When the first settlements were made in this township the pioneers often shot deer from their own door-yards.  Wolves were very plenty and gave the settlers no little trouble by carrying of their sheep and pigs.  The usual privations of early settlers and pioneers were borne by those of Cass township.[i]

[i] Holcombe, 712

Early Church Life in the Area Where Isaac & Agnes Settled

Presbyterian: In the summer of 1831 a shed was erected at Cave Springs, and was called Cave Springs camp ground. It was used by all denominations for camp meetings. This shed being too small, it was extended by a brush arbor. The first camp meetings were held the last days of July and the first days of August, in the year 1831. These camp meetings were held annually, and attended by people from a great distance, who came in wagons, carts, on horseback, and on foot.   On the 19th of October, 1839, a number of families from East Tennessee founded the Mount Zion Presbyterian Church at Cave Springs.

Methodist: Whether it was intentional or not, Isaac and Agnes settled in the most-Methodist area of southwestern Missouri.  There is evidence that Isaac and Agnes were Methodists back in Tennessee. The Morris Mitchell family (in-law family of Lucinda Haston Mitchell, Jacob’s family) arrived in Polk County, Missouri in about 1834 or 1836, only a few months before Isaac claimed land near Cave Spring, 11 or so miles southwest of the Mitchells.  The Mitchells established a campground for revival meetings.  Morrisville was named for a namesake grandson of Morris Mitchell, Sr.  Ten years prior to the establishment of the Mitchell Camp Ground, camp meetings were held in Cave Spring, and the Morris Mitchell clan participated in those meetings soon after they settled in Missouri.  No doubt they would have had a lot of interactions with Isaac Haston and his family who lived very near Cave Spring.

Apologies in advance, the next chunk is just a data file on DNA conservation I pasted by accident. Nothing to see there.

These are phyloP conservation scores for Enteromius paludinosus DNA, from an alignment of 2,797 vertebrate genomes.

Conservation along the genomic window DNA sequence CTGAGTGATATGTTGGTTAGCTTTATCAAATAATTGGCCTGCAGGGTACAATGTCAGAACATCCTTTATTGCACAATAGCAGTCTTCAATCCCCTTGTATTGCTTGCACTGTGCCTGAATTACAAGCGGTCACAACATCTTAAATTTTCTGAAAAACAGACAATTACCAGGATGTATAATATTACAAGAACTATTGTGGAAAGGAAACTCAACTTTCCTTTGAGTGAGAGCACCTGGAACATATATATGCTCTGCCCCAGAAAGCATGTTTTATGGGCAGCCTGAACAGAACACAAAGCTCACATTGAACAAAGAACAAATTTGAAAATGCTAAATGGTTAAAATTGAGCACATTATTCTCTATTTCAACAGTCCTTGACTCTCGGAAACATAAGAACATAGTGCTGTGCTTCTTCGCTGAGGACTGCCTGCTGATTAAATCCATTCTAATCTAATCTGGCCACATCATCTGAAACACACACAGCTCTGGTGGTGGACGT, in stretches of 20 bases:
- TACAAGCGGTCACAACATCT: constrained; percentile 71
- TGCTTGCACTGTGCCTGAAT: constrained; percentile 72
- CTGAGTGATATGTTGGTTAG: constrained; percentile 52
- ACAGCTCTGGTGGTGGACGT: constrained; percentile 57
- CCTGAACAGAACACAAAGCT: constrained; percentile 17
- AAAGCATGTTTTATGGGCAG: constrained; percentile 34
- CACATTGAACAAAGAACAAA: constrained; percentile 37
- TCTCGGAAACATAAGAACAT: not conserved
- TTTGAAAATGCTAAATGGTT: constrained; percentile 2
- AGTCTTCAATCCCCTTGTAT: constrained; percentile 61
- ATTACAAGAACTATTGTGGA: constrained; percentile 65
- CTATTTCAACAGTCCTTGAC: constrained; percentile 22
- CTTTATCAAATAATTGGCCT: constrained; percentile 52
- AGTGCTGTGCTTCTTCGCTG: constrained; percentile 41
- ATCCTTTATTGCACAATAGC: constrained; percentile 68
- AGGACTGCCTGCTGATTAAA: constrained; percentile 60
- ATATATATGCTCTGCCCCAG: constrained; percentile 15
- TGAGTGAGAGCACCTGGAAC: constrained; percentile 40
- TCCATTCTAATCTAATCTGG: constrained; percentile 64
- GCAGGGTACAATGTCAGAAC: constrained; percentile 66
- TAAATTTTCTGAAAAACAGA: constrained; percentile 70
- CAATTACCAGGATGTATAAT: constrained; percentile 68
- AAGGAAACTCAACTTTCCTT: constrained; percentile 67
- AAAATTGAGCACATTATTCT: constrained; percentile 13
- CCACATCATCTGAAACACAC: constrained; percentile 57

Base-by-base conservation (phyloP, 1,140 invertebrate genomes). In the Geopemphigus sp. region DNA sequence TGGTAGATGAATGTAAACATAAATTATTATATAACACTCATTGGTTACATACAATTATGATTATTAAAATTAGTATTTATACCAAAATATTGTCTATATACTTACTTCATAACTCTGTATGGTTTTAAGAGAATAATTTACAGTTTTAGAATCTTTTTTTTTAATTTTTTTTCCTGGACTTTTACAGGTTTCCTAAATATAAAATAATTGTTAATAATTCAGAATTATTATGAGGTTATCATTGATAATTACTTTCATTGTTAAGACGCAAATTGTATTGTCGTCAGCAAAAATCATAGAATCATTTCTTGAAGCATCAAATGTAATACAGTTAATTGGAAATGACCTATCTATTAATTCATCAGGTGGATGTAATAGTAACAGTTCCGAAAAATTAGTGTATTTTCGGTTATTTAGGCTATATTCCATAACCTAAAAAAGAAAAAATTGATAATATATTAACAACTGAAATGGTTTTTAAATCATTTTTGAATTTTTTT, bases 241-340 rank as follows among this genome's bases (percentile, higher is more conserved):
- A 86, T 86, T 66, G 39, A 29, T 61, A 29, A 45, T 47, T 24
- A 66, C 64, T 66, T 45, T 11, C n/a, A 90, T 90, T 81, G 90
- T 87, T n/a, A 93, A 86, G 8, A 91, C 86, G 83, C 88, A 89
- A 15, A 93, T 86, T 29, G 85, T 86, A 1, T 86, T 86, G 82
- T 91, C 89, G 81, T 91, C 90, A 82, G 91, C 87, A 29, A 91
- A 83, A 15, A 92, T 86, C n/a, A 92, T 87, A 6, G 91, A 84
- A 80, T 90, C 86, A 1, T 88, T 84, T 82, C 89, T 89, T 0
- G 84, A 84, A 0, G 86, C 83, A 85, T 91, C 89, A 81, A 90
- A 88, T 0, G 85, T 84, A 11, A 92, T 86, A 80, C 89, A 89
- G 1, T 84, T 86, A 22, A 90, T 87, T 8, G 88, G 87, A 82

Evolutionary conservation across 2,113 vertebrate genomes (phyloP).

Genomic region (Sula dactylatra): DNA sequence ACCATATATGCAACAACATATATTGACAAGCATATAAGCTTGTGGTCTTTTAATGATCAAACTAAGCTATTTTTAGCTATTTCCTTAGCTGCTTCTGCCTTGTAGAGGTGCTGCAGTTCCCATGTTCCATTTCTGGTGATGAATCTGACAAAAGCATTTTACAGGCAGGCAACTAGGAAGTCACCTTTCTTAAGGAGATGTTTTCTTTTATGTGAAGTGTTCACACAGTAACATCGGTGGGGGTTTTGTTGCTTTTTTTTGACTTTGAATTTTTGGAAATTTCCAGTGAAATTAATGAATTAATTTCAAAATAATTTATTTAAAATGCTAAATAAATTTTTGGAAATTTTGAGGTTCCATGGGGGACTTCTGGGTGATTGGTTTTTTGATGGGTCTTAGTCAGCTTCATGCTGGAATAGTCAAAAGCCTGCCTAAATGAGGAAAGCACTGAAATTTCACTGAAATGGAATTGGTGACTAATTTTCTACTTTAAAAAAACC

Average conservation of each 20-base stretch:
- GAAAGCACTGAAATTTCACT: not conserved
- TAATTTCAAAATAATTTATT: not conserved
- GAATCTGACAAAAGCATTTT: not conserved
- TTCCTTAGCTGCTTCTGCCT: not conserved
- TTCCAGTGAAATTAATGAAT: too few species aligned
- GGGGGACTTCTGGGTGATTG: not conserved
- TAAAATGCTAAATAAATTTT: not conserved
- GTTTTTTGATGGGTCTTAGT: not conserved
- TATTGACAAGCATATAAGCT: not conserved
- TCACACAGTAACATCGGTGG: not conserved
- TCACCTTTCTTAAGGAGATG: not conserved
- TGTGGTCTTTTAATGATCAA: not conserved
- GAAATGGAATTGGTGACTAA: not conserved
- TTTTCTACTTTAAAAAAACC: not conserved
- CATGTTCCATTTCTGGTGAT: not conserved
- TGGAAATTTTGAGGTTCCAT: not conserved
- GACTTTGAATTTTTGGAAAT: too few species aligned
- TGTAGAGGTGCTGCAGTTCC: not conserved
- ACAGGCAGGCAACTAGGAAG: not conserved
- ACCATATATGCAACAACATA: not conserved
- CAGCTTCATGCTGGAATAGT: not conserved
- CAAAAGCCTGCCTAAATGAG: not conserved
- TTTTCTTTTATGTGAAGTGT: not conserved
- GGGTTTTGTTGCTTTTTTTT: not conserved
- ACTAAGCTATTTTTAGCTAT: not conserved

The village of Ebenezer, a few miles east of the Haston home at Cave Spring, was one of the strongest centers of frontier Missouri Methodism in that early era.  There was a Methodist campground there, a meeting house in 1832 for the Ebenezer Methodist Church, and later a Methodist college.  Ebenezer is where Lucinda Haston’s husband, Jacob Mitchell, spent the last years of his life.

Death of the Oldest Son, William Carroll Haston